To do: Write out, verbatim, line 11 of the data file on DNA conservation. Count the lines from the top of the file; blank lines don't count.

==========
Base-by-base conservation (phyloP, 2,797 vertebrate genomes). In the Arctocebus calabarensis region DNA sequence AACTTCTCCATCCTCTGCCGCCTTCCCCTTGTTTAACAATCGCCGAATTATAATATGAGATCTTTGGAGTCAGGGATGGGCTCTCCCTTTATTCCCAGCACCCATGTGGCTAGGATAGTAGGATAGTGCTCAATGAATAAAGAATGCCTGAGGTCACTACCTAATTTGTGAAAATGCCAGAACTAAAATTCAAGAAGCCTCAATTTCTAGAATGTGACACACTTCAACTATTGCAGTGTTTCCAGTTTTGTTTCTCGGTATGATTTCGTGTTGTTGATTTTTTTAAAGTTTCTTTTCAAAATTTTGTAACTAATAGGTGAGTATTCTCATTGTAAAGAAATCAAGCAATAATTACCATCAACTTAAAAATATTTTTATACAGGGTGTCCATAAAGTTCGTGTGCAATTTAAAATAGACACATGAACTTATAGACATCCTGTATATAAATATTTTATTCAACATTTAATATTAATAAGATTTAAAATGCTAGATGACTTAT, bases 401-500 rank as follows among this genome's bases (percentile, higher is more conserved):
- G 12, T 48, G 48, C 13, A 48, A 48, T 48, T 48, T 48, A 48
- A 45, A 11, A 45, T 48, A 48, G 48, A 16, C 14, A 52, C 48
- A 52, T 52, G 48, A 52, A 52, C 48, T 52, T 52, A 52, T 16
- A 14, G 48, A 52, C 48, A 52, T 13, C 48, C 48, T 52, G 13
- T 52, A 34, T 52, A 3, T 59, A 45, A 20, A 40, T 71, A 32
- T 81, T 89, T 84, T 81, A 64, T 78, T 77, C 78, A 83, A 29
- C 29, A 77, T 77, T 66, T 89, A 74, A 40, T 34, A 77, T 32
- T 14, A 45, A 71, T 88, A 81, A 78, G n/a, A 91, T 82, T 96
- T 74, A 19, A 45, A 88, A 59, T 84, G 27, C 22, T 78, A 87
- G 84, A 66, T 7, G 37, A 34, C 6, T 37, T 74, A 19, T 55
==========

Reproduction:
- G 84, A 66, T 7, G 37, A 34, C 6, T 37, T 74, A 19, T 55